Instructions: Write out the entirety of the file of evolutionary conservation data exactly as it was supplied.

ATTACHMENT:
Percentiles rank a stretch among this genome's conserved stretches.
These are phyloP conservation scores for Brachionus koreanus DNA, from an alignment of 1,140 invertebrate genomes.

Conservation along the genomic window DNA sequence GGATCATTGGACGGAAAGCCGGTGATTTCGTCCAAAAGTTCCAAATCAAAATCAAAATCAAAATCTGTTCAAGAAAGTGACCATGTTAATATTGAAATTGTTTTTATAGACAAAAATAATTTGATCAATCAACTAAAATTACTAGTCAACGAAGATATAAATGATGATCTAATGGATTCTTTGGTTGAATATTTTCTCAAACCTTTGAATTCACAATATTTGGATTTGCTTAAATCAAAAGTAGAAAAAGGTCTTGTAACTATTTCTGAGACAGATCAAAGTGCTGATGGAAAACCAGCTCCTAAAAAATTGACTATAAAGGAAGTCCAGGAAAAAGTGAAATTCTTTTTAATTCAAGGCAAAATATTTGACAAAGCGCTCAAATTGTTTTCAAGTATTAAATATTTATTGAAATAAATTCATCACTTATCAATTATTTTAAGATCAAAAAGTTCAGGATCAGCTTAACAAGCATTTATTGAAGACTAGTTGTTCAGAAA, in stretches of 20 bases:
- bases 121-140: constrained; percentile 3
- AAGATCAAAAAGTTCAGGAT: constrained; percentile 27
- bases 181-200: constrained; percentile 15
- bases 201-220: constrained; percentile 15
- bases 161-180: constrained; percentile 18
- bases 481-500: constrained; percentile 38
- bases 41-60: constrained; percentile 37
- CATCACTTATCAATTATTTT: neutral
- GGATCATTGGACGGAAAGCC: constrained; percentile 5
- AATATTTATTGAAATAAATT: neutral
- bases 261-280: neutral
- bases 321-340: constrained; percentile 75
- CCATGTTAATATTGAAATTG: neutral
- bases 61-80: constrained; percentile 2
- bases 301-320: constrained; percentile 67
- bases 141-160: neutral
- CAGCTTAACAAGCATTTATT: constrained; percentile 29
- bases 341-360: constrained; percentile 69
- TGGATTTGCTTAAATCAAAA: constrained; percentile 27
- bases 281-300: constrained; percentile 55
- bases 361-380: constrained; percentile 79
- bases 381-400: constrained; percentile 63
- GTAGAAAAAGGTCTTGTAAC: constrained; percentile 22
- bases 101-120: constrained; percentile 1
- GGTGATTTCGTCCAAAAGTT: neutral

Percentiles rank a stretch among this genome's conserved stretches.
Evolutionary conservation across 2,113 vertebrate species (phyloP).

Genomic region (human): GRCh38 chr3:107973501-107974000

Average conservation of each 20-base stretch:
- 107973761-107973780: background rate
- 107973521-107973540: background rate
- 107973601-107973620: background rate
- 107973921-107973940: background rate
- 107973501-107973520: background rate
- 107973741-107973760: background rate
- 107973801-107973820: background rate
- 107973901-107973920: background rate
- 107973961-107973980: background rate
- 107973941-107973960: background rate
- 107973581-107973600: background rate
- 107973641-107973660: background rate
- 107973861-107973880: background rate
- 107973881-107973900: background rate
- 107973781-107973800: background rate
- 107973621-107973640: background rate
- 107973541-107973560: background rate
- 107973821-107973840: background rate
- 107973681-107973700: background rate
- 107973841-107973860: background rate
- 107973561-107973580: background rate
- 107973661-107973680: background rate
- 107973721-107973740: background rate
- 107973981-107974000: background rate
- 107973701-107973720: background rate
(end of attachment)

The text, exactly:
Percentiles rank a stretch among this genome's conserved stretches.
These are phyloP conservation scores for Brachionus koreanus DNA, from an alignment of 1,140 invertebrate genomes.

Conservation along the genomic window DNA sequence GGATCATTGGACGGAAAGCCGGTGATTTCGTCCAAAAGTTCCAAATCAAAATCAAAATCAAAATCTGTTCAAGAAAGTGACCATGTTAATATTGAAATTGTTTTTATAGACAAAAATAATTTGATCAATCAACTAAAATTACTAGTCAACGAAGATATAAATGATGATCTAATGGATTCTTTGGTTGAATATTTTCTCAAACCTTTGAATTCACAATATTTGGATTTGCTTAAATCAAAAGTAGAAAAAGGTCTTGTAACTATTTCTGAGACAGATCAAAGTGCTGATGGAAAACCAGCTCCTAAAAAATTGACTATAAAGGAAGTCCAGGAAAAAGTGAAATTCTTTTTAATTCAAGGCAAAATATTTGACAAAGCGCTCAAATTGTTTTCAAGTATTAAATATTTATTGAAATAAATTCATCACTTATCAATTATTTTAAGATCAAAAAGTTCAGGATCAGCTTAACAAGCATTTATTGAAGACTAGTTGTTCAGAAA, in stretches of 20 bases:
- bases 121-140: constrained; percentile 3
- AAGATCAAAAAGTTCAGGAT: constrained; percentile 27
- bases 181-200: constrained; percentile 15
- bases 201-220: constrained; percentile 15
- bases 161-180: constrained; percentile 18
- bases 481-500: constrained; percentile 38
- bases 41-60: constrained; percentile 37
- CATCACTTATCAATTATTTT: neutral
- GGATCATTGGACGGAAAGCC: constrained; percentile 5
- AATATTTATTGAAATAAATT: neutral
- bases 261-280: neutral
- bases 321-340: constrained; percentile 75
- CCATGTTAATATTGAAATTG: neutral
- bases 61-80: constrained; percentile 2
- bases 301-320: constrained; percentile 67
- bases 141-160: neutral
- CAGCTTAACAAGCATTTATT: constrained; percentile 29
- bases 341-360: constrained; percentile 69
- TGGATTTGCTTAAATCAAAA: constrained; percentile 27
- bases 281-300: constrained; percentile 55
- bases 361-380: constrained; percentile 79
- bases 381-400: constrained; percentile 63
- GTAGAAAAAGGTCTTGTAAC: constrained; percentile 22
- bases 101-120: constrained; percentile 1
- GGTGATTTCGTCCAAAAGTT: neutral

Percentiles rank a stretch among this genome's conserved stretches.
Evolutionary conservation across 2,113 vertebrate species (phyloP).

Genomic region (human): GRCh38 chr3:107973501-107974000

Average conservation of each 20-base stretch:
- 107973761-107973780: background rate
- 107973521-107973540: background rate
- 107973601-107973620: background rate
- 107973921-107973940: background rate
- 107973501-107973520: background rate
- 107973741-107973760: background rate
- 107973801-107973820: background rate
- 107973901-107973920: background rate
- 107973961-107973980: background rate
- 107973941-107973960: background rate
- 107973581-107973600: background rate
- 107973641-107973660: background rate
- 107973861-107973880: background rate
- 107973881-107973900: background rate
- 107973781-107973800: background rate
- 107973621-107973640: background rate
- 107973541-107973560: background rate
- 107973821-107973840: background rate
- 107973681-107973700: background rate
- 107973841-107973860: background rate
- 107973561-107973580: background rate
- 107973661-107973680: background rate
- 107973721-107973740: background rate
- 107973981-107974000: background rate
- 107973701-107973720: background rate